The partnership agreement determines the exact profit that each member receives, or they receive equal shares if there is no agreement. Each member must then file a self-assessment tax return detailing all of their earnings, including LLP profits, on which they must pay income tax and National Insurance Contributions (NICs) as self-employed persons.

LLPs with sales of more than £81,000 in a calendar year must also register for VAT. If a member is a corporation, it will pay corporation tax on its portion of the earnings, just as it would on any other form of business income.

Members who are not businesses are taxed in the same way as sole traders, general partners, and employees are. Members get a £10,000 personal allowance on which they do not pay income tax. Then, on the following £31,865 in profits, they pay the basic rate of 20%, the higher rate of 40% on profits between £31,865 and £150,000, and the additional rate of 45 percent on profits exceeding £150,000.

National Insurance Contributions are paid in two ways by members (NICs). Class 2 NICs are paid weekly at £2.75, while Class 4 NICs are determined as part of the self-assessment process and are dependent on the member’s salary.

A member’s self-assessment tax return must be submitted online by the 31st of January following the end of the tax year, which is 5 April (paper tax returns must be submitted three months earlier, by 31 October). Taxes outstanding must be paid in full by the 31st of January.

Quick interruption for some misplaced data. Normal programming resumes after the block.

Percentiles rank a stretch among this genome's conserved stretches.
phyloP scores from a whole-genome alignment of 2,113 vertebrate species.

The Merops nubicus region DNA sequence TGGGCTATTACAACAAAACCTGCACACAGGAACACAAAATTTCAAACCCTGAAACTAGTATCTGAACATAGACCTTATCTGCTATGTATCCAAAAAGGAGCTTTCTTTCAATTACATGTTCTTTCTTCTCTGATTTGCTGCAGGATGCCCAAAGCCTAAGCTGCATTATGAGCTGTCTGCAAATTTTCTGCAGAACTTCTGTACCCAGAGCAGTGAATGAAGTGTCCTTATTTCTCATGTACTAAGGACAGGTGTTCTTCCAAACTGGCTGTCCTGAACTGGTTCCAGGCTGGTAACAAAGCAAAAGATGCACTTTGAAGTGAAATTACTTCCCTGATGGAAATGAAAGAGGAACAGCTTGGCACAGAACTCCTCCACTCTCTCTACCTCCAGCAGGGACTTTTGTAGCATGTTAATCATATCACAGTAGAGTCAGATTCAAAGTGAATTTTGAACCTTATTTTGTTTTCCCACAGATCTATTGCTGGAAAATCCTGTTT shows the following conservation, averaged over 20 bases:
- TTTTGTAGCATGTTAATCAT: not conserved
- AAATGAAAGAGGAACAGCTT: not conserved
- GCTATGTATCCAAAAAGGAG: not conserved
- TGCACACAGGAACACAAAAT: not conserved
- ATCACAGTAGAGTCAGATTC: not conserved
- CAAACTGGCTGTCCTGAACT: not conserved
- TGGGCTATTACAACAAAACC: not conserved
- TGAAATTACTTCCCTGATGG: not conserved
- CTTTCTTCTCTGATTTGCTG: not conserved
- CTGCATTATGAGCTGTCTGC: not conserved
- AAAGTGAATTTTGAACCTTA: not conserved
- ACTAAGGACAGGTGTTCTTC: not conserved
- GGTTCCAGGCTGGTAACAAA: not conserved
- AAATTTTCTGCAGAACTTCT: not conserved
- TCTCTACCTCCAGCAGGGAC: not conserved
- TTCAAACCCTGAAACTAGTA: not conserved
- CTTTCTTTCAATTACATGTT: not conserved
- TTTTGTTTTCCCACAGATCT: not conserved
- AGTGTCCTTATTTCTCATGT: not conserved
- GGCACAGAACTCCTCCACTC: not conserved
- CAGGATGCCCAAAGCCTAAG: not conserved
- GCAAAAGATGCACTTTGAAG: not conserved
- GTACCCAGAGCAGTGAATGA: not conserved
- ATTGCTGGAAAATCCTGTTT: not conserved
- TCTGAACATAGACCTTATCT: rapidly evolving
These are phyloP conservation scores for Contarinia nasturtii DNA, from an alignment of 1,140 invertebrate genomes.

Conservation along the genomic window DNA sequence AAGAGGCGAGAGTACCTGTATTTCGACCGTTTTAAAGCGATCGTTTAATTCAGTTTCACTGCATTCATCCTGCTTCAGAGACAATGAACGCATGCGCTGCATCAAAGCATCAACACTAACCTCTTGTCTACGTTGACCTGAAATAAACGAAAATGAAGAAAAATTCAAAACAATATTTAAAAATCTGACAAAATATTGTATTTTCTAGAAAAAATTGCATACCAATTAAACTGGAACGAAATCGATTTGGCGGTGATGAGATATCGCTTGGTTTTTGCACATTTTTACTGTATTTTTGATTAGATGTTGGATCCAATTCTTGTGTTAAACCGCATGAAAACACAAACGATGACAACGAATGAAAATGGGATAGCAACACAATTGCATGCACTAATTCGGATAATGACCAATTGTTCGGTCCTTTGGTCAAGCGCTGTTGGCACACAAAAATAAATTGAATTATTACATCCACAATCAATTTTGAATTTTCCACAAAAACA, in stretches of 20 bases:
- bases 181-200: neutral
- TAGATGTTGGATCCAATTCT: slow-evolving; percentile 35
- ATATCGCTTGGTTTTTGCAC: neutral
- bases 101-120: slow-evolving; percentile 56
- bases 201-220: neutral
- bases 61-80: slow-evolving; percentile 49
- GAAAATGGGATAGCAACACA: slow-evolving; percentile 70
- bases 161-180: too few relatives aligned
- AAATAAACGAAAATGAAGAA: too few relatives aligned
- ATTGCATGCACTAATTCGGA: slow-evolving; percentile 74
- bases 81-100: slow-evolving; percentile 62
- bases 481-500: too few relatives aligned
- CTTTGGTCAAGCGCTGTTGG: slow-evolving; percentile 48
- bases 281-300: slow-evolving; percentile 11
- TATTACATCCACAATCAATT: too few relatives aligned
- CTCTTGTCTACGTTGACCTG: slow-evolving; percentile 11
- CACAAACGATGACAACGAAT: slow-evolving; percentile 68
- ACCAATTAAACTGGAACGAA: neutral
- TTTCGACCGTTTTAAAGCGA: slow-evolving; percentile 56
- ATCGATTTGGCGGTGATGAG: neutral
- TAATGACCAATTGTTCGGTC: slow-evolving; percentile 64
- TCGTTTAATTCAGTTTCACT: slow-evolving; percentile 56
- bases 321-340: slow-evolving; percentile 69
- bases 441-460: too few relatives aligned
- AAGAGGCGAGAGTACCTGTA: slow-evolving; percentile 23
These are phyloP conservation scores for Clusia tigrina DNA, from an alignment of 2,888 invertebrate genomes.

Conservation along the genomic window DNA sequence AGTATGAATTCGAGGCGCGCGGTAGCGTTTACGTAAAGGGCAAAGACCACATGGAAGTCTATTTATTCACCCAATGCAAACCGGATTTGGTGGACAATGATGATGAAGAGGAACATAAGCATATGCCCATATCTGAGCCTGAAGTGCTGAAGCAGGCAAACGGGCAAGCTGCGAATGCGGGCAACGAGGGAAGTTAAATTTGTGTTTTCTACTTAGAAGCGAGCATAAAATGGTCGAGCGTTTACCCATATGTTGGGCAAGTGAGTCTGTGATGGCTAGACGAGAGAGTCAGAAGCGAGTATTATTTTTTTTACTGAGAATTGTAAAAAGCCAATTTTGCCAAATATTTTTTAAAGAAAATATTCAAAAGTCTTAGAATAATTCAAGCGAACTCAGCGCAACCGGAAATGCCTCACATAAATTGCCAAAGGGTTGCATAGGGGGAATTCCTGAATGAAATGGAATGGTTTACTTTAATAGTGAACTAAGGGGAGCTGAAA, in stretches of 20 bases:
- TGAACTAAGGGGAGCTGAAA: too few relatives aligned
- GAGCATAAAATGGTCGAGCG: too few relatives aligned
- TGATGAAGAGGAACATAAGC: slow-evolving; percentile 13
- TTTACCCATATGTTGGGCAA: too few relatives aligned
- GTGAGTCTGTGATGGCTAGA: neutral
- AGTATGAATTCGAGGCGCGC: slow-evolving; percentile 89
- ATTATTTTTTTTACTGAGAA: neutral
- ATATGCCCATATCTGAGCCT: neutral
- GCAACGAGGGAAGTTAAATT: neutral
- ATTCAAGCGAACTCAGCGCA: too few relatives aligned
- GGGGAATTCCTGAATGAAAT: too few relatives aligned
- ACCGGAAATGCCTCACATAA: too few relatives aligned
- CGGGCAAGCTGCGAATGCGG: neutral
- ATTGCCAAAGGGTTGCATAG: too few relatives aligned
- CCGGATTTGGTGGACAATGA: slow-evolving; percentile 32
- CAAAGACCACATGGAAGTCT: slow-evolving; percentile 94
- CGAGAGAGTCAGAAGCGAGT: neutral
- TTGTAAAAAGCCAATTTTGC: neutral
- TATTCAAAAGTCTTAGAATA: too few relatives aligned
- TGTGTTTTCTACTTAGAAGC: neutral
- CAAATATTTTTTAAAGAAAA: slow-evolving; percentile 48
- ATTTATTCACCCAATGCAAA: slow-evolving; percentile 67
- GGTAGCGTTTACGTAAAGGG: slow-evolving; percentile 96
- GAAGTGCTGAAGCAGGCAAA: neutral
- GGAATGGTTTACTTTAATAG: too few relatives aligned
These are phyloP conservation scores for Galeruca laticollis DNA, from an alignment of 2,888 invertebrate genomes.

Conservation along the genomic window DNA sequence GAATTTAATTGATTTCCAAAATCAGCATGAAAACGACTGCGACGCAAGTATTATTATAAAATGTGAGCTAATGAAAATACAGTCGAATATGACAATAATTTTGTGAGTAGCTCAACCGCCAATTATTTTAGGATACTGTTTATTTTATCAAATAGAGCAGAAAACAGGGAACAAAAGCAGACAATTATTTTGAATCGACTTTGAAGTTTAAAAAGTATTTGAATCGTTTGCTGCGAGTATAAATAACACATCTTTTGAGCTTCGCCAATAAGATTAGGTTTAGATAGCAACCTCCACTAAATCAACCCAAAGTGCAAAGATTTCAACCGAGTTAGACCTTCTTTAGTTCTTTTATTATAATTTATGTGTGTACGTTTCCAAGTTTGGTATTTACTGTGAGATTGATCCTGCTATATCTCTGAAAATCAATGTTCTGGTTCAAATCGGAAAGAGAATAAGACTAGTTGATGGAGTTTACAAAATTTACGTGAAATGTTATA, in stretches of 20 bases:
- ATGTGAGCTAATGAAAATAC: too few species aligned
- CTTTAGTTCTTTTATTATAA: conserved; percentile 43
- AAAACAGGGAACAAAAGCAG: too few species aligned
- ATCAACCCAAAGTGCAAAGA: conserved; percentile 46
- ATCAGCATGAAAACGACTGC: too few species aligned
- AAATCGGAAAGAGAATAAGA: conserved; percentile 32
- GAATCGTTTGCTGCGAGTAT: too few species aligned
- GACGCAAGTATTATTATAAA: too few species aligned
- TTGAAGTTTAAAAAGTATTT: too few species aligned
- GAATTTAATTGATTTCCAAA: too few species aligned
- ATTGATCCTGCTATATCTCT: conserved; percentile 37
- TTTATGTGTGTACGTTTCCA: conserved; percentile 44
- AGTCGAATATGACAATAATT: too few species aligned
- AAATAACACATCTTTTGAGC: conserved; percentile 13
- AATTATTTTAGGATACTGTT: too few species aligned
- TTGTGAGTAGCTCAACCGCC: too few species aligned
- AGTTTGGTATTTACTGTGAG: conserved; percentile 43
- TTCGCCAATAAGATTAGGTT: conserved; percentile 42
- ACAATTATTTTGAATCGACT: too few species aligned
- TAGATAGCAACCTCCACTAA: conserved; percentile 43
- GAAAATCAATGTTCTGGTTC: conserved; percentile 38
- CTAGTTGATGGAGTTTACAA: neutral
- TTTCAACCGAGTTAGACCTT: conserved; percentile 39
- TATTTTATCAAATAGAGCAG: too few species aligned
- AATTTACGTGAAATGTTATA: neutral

Members, like self-employed sole traders and general partnership partners, must make income tax payments on account. The payment on account is determined using the earnings from the preceding year. It is feasible to negotiate a reduction with HMRC if a member’s income appears to be significantly lower in the following year.

The advantages and disadvantages of trading through a partnership
LLPs combine the ease of use and flexibility of a general partnership with the restricted liability protection of a limited liability corporation. There are no company taxes to pay because all profits go directly to the members. An LLP’s internal agreements and management are confidential, and it has far more flexibility than a corporation.

Because the members’ liability is restricted to the amount they invested, they are not individually accountable for debts or the poor judgments of their business associates like general partners or sole traders. In addition, an LLP might raise funds for expansion by bringing on new members.

However, the administrative burden of administering an LLP is only marginally less than that of running a corporation. Along with tax returns, an annual return and accounts must be completed, and business documents must be retained. Each time a member quits or joins, Companies House must be notified.

When the LLP’s profits reach a particular level, its members will begin to pay higher and additional rate income tax, as well as NICs, on their earnings. A limited company can provide a more tax-efficient structure for extremely profitable firms in certain circumstances.